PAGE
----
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Natural Disaster
Eclipse Could Turn Out Europe’s Lights

On March 20th the moon will pass in front of the sun and block out that star’s light. For the suddenly solar-crazy continent, that could have a devastating if brief effect on Europe’s energy supply. The FT reports:

Solar power covered just 0.1 per cent of all the electricity produced in Europe from renewable energy sources around the time of the last large solar eclipse in Europe in 1999, according to the network, known as ENTSO-E. But since then solar power generation has soared to at least 10.5 per cent, as countries subsidise green power to meet EU renewable energy targets. […]

“The risk of incident cannot be completely ruled out,” the European Network Transmission System Operators for Electricity said on Monday, adding the eclipse on March 20 would be “an unprecedented test for Europe’s electricity system”.

Solar eclipses haven’t been this feared since the Middle Ages, because up until now they haven’t posed an actual threat, superstition aside. Sure, next month’s eclipse will only last around two hours, and the next one won’t occur until 2026, but this event highlights one of the biggest shortcoming’s of today’s renewables: their intermittency. We need power ’round the clock, but solar panels can only produce when the sun is shining. When supply can’t meet demand, we have a problem.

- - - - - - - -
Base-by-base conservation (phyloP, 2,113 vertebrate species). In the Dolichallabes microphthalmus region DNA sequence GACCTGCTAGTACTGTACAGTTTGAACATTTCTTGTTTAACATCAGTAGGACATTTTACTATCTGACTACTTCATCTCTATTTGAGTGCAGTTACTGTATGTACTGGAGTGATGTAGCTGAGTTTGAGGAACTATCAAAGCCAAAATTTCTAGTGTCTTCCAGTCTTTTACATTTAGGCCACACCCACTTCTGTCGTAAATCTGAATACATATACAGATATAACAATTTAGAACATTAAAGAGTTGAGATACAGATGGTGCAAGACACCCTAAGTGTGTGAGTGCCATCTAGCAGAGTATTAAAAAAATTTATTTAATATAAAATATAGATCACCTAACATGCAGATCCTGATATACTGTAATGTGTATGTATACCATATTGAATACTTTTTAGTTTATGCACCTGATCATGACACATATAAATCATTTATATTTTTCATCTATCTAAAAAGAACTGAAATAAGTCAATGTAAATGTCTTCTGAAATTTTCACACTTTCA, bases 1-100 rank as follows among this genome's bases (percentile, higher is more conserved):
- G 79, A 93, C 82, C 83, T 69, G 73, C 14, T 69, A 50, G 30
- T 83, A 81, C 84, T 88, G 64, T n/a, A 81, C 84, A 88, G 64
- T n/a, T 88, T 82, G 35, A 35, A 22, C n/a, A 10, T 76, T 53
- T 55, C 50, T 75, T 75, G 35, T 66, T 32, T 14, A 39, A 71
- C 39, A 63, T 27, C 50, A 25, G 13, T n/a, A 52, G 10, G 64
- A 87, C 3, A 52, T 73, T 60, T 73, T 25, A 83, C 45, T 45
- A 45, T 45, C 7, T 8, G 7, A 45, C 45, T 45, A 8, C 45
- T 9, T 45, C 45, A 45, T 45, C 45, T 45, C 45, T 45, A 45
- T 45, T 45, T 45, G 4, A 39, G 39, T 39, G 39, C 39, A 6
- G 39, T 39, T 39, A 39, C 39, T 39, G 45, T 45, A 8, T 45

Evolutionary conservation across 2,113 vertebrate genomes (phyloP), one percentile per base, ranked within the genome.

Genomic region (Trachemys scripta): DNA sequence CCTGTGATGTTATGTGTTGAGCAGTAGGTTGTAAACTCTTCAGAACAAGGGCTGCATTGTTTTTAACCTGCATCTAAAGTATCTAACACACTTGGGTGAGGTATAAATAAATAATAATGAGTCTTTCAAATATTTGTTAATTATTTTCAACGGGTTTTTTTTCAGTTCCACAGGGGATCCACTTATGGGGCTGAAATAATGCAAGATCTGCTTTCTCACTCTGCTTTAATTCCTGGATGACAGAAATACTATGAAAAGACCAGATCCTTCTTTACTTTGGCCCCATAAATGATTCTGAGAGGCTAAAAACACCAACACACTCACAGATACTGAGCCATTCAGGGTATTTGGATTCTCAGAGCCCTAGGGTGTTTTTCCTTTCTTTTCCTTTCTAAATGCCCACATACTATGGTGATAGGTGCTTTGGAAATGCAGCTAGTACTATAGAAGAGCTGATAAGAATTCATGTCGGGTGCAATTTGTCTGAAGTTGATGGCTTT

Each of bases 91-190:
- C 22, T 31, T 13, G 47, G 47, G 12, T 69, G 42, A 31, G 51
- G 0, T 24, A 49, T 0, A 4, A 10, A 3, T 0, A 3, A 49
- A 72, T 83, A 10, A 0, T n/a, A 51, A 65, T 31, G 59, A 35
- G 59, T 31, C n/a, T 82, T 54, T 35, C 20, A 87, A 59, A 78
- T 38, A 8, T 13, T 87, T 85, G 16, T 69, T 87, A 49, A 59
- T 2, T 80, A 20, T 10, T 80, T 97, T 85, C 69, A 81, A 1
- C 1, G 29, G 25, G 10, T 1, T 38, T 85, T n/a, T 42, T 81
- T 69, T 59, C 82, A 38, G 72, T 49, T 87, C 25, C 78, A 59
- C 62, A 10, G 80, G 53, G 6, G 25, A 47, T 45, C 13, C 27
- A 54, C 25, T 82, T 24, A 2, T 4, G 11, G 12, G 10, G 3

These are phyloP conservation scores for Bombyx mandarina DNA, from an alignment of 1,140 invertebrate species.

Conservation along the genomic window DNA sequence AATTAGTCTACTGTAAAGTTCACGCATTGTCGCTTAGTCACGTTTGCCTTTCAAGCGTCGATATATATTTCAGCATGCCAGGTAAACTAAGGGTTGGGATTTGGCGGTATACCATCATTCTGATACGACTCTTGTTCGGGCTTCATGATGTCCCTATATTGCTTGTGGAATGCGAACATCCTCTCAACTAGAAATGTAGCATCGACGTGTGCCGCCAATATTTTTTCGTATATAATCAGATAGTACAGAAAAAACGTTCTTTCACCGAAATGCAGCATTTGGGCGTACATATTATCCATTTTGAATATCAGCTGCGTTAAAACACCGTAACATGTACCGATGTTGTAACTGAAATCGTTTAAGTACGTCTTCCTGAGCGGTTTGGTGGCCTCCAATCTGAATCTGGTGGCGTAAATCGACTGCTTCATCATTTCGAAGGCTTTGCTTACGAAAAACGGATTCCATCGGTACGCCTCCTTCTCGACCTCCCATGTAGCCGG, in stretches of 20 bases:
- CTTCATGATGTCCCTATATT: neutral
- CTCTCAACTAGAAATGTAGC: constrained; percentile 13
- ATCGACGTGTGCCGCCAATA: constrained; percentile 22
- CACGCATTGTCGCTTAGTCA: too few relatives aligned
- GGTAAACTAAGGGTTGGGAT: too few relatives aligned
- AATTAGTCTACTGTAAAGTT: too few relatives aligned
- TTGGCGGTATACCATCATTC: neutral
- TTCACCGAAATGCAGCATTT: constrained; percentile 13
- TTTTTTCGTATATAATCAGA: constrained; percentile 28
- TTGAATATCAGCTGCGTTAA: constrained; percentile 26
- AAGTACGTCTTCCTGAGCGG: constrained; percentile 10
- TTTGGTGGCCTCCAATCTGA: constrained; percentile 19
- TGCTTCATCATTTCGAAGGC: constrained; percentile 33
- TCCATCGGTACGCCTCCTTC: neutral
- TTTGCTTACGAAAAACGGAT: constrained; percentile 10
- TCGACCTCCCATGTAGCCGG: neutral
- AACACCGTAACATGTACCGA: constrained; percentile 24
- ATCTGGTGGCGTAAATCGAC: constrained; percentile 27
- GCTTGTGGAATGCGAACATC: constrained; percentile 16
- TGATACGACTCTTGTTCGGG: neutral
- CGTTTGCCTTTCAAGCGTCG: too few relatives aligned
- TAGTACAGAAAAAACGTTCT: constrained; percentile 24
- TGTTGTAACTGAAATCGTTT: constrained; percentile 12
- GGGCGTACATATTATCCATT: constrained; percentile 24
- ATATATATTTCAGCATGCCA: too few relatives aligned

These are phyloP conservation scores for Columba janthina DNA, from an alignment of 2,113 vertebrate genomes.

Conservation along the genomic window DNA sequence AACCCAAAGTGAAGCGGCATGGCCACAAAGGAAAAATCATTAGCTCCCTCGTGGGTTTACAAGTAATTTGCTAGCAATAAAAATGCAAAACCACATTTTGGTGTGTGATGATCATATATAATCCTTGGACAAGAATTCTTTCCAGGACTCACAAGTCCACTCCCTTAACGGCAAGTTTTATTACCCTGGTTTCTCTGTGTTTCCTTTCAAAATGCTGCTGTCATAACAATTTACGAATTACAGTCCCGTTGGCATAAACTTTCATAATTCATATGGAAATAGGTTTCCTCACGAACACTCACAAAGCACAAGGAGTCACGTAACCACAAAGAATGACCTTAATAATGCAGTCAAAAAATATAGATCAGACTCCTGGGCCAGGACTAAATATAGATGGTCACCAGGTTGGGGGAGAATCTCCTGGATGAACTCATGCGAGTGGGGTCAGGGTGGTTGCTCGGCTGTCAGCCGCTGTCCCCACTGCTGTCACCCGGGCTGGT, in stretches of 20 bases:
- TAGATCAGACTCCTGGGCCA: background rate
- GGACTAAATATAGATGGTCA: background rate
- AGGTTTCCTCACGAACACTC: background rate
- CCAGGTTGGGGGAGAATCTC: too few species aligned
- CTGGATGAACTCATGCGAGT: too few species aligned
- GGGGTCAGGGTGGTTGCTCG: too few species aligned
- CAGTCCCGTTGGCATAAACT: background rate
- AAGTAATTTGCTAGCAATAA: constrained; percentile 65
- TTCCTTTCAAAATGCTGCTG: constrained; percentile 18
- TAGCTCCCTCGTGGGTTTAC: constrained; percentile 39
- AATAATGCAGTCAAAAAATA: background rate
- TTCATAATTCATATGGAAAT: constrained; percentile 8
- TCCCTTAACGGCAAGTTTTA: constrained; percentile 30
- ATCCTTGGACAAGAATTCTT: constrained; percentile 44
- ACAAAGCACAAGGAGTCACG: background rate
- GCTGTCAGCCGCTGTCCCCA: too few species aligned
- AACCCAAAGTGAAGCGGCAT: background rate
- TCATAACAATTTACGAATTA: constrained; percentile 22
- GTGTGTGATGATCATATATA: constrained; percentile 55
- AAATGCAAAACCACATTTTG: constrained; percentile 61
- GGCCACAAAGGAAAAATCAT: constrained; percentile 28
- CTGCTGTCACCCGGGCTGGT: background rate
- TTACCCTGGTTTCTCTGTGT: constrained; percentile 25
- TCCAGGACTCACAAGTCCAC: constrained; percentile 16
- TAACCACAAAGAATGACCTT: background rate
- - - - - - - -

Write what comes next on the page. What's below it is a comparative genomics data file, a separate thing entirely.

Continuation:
One answer is to continue to research and develop better storage technologies, so that on those sunny days we can prepare for periods of peak demand, typically in the evening, or perhaps events like this impending eclipse. As it stands, we’re unable to do that, which sets a real limit on the degree to which we can rely on renewables, as Europe seems about to find out.

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  • Fat_Man

    “One answer is to continue to research and develop better storage technologies, so that on those sunny days we can prepare for periods of peak demand”

    Don’t waste money like that. There is no possible method that can safely, economically, and reliably store energy in the quantities required to keep an industrial society operating smoothly.

    You have taken research to be a talisman or magic trick. Research cannot find a path outside of the laws of nature. Those laws are well understood in the environments where humans live and work.

  • FriendlyGoat

    We were hoping that inventor, Ronald Ace, had a possible answer to storing heat from solar to generate 24/7. But have we heard anything new from him since 2013? At one time he was filing patents all over the world for “heat trap” solar technology. Dead end?

  • iconoclast

    Hmmm, better storage technologies. How about using an inexpensive and ubiquitous gas containing 20,000 BTUs / lb as a way to store, transport and release energy? Clean burning with little real environmental impact too.

  • Pait

    Solar power has to deal with the fact that the sun shines for only 12 hours a day, in average. When there are no clouds, Storage technologies combined with the use of other sources make solar power possible.

    A short eclipse every now and then makes next to no difference in this scenario. To keep it short: you don’t know what you writing about.

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